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MONTESSORI SCHOOLS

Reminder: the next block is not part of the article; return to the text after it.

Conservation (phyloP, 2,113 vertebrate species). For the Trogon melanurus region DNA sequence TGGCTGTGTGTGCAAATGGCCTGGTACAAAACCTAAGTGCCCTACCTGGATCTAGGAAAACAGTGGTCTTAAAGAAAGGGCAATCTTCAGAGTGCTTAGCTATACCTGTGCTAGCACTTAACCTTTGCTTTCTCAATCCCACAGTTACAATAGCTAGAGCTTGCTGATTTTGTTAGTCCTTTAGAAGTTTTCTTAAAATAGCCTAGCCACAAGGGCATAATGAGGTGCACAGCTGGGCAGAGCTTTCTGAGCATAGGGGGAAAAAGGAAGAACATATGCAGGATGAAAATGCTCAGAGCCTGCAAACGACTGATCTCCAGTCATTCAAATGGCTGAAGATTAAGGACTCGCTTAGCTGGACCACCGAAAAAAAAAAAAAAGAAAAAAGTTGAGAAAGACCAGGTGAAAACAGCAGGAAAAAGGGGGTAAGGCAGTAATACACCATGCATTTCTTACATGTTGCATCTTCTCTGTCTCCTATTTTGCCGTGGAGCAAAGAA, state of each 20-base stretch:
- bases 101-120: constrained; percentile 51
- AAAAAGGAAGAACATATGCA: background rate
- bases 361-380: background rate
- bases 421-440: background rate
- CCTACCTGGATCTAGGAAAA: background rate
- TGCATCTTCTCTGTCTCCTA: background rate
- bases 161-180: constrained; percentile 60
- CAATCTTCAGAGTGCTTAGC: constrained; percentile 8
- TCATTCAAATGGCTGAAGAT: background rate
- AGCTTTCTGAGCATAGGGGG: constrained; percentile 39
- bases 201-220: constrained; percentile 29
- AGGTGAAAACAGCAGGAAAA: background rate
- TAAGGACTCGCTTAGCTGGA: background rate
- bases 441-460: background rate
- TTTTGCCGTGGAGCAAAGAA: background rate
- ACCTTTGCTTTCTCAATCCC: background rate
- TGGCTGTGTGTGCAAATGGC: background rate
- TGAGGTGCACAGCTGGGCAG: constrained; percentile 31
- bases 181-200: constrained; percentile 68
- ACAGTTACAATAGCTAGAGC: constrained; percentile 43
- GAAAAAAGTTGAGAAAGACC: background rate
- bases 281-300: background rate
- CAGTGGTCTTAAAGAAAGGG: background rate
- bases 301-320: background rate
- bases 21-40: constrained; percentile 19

The MONTESSORI SCHOOLS in Cleveland offer an alternative education to children ages 3-14. Cleveland was one of the first cities in the U.S. to have a Montessori school, which is based on teaching concepts developed by Dr. Maria Montessori of Italy. In 1907 she established a school for disadvantaged (mostly poor) children in Rome, believing that they could learn more effectively through self-motivation. The first Montessori school in Cleveland was founded by Mary Ruffing and a group of parents in 1959 with 40 preschoolers in a rented room in the basement of St. Patrick's Church. One of the first such schools in the U.S., it is now Ruffing West in ROCKY RIVER and Ruffing East in CLEVELAND HTS.. Other schools, such as Marotta Montessori, established in 1979, also expanded to become multi-campus, city-wide organizations. Marotta Montessori received journalistic praise for its high quality educational program, although it closed after over 20 years in operation due to financial instability related to participation in the controversial Cleveland school voucher program. By 1995 there were 35 private and 6 public Montessori schools throughout the Cleveland area, with a combined enrollment of approx. 1,450 preschoolers and 2,000 elementary students. They all featured individual instruction with less formal student-teacher relationships. Classrooms also mixed pupils of different ages to foster interaction. The Cleveland Montessori schools, like all others, are nonprofit and frequently parent-owned. In the early 1980s, David Kahn, then principal of Ruffing East, applied to the Assn. Montessori Internationale in Holland for approval to institute a series of summer training sessions in Cleveland in the Montessori method. This eventually led to establishment of the Cleveland Montessori Ctr. on Bellflower Rd., which houses a teacher-training program, teacher resource center, and the national offices of the North American Montessori Teachers' Assn. Cleveland is one of the most established Montessori areas in the U.S., with infant, preschool, elementary, and middle school levels.